Pennsylvania Record

Wednesday, February 19, 2020

Federal judge determines Lannett Co. statements to investors were not inherently misleading


By Tomas Kassahun | Mar 25, 2019

Stock market

PHILADELPHIA — The U.S. District Court for the Eastern District of Pennsylvania has partially dismissed a lawsuit against a drug manufacturer accused of making misleading statements to its investors.

According to the court’s ruling on March 13, branded and generic pharmaceutical drug maker Lannett Co. Inc. made some misleading statements to its investors before ending its contract with a business partner, but the investors failed to prove that Lannett misstated the true status of its negotiations with the business partner.

The court said Lannett share prices fell after it ended its relationship with partner Jerome Stevens Pharmaceuticals, causing the shareholders to file a lawsuit because they felt the company didn’t disclose any information about the possibility of a breakup.

“Robert Strougo sued Lannett Co. Inc., Lannett CEO Timothy C. Crew and Lannett Chief Financial Officer/Treasurer Marty P. Galvan on behalf of a putative class of shareholders under the Securities Exchange Act of 1934,” the opinion stated. The court then granted Soe Wong and Michael Hoeltzel’s motion to serve as lead plaintiffs.

According to the lawsuit, Wong and Hoeltzel focus their claims on statements Lannett made in its 2018 quarterly reports, as well as statements Crew made during Lannett’s 2018 quarterly earnings calls and statements Crew made during the Deutsche Bank Health Care Conference Call in  2018. 

“Wong and Hoeltzel argue Lannett materially misled investors by failing to accurately disclose the substantial likelihood Lannett would not renew the JSP Agreement, leading investors instead to believe renewal constituted a ‘sure thing,’” the opinion stated.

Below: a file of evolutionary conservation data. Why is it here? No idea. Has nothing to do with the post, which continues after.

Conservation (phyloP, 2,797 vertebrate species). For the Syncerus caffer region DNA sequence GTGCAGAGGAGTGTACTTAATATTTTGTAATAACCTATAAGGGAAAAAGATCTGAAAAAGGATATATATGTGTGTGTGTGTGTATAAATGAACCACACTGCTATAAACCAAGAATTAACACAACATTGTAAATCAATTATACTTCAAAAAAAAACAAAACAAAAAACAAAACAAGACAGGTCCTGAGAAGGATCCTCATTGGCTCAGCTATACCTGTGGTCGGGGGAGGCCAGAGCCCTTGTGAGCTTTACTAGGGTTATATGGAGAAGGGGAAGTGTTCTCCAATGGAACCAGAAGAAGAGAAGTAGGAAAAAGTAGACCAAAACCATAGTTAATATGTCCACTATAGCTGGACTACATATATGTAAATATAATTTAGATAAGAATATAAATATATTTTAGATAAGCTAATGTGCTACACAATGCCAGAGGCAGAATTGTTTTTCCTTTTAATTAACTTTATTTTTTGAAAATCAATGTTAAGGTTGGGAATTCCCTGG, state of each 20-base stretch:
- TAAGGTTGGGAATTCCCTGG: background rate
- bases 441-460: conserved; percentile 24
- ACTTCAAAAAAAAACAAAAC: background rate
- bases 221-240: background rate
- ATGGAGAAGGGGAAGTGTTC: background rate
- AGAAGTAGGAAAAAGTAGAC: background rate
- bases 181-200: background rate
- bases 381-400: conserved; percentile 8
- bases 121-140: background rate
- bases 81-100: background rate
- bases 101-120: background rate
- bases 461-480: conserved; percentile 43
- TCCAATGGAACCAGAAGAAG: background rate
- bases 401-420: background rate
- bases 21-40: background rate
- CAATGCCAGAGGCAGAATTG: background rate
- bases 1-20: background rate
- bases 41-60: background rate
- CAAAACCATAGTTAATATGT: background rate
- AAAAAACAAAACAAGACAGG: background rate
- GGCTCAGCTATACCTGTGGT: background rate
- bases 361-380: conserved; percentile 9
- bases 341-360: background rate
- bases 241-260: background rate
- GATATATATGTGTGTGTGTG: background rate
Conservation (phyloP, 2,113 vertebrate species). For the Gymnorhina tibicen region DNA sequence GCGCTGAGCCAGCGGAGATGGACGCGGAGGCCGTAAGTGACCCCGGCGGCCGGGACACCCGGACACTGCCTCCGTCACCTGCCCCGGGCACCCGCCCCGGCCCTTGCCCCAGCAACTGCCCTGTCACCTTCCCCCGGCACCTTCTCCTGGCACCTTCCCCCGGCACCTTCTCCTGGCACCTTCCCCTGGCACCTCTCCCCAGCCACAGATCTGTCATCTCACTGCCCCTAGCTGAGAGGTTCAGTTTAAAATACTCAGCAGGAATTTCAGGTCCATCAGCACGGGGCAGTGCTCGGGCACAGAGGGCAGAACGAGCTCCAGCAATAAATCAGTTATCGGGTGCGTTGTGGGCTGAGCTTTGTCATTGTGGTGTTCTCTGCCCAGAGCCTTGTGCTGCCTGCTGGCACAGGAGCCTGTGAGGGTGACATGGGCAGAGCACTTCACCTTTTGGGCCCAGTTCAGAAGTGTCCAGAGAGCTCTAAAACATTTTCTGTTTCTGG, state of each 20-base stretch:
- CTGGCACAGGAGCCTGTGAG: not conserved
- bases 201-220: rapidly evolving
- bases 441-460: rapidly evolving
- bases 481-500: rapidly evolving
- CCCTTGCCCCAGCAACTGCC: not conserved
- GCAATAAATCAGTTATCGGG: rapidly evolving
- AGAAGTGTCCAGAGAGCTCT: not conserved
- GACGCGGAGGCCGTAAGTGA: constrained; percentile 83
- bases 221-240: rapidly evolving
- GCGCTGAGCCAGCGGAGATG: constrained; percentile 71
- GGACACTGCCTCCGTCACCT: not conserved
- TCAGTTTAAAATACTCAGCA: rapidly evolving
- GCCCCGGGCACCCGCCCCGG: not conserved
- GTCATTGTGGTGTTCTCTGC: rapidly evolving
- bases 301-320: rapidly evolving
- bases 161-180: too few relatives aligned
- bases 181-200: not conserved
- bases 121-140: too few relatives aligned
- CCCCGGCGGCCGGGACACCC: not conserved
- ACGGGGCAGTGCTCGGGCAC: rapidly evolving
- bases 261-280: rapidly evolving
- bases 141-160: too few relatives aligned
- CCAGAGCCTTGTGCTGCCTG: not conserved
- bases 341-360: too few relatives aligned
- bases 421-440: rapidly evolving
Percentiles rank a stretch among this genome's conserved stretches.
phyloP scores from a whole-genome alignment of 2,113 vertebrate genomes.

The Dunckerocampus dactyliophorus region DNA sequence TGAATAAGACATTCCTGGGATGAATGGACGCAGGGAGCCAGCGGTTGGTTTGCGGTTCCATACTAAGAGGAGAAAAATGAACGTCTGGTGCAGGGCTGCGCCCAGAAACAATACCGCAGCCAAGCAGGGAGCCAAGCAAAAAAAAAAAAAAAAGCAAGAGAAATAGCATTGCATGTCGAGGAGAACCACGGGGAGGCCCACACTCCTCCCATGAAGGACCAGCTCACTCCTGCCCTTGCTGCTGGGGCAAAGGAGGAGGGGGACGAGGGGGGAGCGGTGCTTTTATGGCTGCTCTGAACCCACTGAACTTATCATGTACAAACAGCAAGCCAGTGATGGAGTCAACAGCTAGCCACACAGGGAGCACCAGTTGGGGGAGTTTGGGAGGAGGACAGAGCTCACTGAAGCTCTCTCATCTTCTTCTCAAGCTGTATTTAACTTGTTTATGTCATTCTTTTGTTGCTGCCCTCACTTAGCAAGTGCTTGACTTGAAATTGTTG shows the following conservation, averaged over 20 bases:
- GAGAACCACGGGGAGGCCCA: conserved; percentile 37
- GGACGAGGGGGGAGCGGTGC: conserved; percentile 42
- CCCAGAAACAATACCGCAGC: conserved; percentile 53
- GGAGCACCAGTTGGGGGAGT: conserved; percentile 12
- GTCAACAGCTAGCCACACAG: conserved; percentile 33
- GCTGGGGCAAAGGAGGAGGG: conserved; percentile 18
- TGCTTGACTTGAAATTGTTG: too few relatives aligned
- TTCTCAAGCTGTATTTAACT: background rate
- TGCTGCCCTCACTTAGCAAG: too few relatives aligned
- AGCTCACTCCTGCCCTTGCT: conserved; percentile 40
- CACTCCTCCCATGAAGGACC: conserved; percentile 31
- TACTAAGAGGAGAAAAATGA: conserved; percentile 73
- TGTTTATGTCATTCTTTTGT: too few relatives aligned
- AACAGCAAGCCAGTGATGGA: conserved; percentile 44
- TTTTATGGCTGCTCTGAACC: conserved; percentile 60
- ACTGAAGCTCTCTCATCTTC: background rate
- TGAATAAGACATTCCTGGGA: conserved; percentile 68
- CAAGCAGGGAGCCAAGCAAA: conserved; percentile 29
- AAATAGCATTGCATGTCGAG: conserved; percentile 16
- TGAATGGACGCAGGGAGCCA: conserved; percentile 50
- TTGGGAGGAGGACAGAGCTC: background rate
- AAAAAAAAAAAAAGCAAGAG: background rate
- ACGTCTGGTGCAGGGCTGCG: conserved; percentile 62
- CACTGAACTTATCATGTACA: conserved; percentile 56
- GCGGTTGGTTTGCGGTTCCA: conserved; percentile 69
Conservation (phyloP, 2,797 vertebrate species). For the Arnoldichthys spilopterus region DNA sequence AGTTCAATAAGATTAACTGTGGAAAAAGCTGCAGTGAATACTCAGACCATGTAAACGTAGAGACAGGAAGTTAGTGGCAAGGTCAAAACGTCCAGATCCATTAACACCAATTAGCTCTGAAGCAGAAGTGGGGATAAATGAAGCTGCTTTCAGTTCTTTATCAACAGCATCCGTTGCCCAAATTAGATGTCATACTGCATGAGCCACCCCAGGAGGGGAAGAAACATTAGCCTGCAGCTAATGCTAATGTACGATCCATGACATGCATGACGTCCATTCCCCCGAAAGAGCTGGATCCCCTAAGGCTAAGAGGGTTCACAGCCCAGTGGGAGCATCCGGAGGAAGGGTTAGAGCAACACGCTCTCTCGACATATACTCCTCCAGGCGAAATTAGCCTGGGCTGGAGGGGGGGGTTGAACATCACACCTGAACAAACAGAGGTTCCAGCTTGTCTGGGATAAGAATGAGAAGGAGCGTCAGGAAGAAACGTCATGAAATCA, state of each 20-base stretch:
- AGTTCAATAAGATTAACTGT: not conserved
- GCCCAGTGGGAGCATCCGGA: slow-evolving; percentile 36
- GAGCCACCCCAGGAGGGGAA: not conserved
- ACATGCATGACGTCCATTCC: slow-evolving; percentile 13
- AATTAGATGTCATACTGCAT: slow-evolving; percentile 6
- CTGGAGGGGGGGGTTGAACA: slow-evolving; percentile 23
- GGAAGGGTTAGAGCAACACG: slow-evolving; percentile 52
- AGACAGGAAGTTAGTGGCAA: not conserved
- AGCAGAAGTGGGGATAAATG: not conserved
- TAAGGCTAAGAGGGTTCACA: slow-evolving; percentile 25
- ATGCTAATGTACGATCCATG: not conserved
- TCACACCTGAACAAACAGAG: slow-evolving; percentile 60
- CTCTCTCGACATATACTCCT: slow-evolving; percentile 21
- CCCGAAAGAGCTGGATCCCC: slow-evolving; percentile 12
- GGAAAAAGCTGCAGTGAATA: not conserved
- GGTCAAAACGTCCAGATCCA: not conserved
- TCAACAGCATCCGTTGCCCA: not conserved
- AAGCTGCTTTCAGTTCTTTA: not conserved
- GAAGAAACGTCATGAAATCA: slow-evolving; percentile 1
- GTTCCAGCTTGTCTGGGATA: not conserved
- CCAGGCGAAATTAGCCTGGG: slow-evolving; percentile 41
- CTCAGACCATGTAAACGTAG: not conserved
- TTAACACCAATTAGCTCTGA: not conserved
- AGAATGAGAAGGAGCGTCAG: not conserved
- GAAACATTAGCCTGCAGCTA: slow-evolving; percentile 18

According to the opinion, Wong and Hoeltzel argue that Crew’s statements of optimism regarding renewal of the JSP Agreement materially misled investors because they “created the false impression that the relationship would continue.” According to the court, Crew’s statements reflect general optimism about Lannett and JSP renewing their agreement, but it didn’t portray renewal as a “sure thing” or provide a definitive time when the parties would renew the JSP Agreement.

Wong and Hoeltzel also allege that Crew’s description of the JSP Agreement’s expiration date as “technical” misled investors, the opinion stated.

According to the opinion, Crew’s use of the term “technical” simply expressed his “continuing comfort” with the state of Lannett’s negotiations.

“He believed the parties would renew the contract, so he found the expiration date only technical,” the opinion stated. “CEO Crew did not assert an actual fact by using the term.”

Wong and Hoeltzel also argue that Lannett failed to disclose facts related to the JSP Agreement needed to make its statements non-misleading, according to the opinion. “Wong and Hoeltzel fail to plead material facts Lannett did not disclose to make their statements not misleading,” the opinion stated.

The court said Wong and Hoeltzel repeatedly argued that Lannett failed to disclose the “imminent risk” or any risk of the non-renewal of the JSP Agreement, but Lannett repeatedly cautioned about the risks of the deal in its SEC filings.

The court, however, said Crew’s statements based on JSP’s shareholder status may proceed into discovery.

“Wong and Hoeltzel plausibly allege CEO Crew’s statements describing JSP’s ‘significant’ and ‘large’ shareholder status inaccurately represented JSP’s investment in Lannett,” the opinion stated.

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